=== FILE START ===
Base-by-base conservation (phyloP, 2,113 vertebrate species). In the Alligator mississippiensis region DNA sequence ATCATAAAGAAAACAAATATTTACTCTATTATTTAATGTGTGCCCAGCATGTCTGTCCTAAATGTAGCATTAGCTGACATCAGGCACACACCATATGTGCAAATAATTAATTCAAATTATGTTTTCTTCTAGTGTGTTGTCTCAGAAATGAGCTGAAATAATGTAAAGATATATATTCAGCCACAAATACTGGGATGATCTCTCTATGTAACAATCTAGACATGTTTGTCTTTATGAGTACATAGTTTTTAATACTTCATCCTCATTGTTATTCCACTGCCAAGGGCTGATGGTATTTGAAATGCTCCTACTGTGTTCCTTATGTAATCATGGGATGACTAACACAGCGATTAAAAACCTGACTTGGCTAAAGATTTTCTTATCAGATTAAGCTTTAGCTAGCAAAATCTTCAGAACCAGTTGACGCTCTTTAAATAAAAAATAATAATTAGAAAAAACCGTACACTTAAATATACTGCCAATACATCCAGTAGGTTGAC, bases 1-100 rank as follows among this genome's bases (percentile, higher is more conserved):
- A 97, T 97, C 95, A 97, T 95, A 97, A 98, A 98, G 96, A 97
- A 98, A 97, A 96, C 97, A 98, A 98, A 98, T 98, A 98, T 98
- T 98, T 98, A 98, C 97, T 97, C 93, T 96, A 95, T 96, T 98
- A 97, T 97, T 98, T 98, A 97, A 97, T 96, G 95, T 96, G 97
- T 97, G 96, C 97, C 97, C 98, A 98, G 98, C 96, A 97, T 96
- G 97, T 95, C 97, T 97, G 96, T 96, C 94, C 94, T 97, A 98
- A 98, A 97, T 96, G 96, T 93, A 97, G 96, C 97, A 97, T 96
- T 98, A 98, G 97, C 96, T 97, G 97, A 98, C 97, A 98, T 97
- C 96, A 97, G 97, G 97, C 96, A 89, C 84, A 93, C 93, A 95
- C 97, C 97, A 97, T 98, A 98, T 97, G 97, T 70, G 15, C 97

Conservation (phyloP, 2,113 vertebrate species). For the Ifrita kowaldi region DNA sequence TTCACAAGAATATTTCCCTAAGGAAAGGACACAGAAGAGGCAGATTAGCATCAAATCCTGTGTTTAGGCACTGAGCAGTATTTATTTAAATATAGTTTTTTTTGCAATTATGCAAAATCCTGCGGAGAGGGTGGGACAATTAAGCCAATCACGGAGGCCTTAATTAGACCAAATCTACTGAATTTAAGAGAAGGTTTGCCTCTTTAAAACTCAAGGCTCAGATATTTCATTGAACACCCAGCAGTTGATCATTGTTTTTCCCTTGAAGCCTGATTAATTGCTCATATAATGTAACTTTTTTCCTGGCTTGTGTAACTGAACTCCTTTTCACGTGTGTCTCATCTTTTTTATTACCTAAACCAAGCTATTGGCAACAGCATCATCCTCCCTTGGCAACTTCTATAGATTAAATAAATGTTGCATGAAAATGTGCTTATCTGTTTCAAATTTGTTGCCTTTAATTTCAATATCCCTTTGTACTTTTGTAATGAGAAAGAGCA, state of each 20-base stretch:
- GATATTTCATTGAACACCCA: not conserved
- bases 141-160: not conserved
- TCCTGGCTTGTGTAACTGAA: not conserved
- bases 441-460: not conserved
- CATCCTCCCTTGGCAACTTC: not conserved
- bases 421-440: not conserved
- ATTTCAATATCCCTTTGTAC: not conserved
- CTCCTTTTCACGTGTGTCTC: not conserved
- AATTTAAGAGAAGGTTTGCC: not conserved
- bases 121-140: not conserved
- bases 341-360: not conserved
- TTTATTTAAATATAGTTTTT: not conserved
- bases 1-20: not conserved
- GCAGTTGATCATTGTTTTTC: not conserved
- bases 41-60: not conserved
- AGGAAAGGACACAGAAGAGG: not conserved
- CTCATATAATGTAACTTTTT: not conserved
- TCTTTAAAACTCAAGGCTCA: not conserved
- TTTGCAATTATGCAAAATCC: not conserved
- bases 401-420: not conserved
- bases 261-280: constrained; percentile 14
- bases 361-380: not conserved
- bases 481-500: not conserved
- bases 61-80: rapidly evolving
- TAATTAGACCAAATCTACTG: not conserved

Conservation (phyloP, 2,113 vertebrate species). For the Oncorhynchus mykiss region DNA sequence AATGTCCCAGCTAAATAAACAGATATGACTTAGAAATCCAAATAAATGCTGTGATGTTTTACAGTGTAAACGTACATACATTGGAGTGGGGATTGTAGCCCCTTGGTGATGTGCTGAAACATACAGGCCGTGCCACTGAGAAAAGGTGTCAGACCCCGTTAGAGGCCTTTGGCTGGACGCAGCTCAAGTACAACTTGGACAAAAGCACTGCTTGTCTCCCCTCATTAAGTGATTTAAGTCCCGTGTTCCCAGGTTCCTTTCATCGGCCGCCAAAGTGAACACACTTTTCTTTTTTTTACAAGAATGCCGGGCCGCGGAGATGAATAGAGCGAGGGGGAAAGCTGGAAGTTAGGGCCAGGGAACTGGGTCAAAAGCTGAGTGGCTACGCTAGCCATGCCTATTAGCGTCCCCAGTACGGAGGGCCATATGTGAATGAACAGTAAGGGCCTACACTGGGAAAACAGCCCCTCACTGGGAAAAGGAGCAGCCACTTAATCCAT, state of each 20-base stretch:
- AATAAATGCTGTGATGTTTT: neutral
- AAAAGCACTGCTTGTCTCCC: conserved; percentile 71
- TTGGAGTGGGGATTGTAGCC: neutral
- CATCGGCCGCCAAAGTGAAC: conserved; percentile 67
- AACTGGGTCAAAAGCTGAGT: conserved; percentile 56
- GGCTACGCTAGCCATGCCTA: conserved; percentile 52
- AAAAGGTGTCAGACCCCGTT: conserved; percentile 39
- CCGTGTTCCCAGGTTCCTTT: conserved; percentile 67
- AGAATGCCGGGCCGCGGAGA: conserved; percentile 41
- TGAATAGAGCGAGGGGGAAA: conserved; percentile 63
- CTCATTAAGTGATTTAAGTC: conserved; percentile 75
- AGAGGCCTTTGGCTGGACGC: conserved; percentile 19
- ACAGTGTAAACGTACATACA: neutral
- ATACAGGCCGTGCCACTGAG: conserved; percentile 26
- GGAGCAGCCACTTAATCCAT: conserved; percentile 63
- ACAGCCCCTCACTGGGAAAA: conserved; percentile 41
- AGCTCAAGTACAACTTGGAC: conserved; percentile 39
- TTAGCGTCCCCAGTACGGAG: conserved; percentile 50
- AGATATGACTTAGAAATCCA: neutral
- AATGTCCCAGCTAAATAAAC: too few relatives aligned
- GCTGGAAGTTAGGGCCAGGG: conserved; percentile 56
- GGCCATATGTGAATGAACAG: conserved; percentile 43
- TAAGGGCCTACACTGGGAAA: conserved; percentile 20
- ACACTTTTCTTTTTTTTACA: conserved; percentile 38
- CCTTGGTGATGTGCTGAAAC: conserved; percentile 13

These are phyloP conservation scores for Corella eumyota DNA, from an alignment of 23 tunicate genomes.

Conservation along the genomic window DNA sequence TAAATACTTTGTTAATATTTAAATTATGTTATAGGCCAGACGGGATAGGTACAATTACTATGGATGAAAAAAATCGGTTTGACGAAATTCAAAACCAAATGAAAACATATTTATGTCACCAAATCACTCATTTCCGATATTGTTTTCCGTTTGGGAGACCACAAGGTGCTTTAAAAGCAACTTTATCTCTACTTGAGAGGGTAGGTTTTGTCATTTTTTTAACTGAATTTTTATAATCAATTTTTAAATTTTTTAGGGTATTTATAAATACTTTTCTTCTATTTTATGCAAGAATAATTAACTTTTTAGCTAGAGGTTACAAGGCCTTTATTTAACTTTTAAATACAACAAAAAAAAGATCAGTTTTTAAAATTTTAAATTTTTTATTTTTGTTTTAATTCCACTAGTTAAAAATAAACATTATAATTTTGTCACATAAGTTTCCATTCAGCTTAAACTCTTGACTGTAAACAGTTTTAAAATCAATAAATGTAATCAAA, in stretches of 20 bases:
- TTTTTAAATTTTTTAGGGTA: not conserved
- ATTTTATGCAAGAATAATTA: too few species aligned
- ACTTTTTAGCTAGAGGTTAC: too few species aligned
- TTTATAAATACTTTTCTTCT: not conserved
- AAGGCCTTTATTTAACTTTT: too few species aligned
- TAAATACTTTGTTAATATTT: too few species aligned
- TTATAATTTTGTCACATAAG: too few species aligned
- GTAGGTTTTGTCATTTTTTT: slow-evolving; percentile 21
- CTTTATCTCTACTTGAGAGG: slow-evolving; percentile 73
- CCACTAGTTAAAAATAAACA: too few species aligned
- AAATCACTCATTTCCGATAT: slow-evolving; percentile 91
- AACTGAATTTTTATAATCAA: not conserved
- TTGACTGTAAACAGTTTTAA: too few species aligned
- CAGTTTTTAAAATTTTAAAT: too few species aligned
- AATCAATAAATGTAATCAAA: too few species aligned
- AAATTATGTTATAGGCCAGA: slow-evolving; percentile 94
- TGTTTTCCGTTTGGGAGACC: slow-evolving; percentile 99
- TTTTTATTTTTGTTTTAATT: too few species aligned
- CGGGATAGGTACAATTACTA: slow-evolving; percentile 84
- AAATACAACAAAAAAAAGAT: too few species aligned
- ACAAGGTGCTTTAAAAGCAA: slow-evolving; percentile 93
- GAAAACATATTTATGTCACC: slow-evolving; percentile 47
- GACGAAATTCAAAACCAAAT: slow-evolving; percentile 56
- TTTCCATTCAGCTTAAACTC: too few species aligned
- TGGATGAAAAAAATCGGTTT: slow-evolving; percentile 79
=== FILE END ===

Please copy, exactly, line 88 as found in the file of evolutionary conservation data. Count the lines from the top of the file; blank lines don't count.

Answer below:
- GACGAAATTCAAAACCAAAT: slow-evolving; percentile 56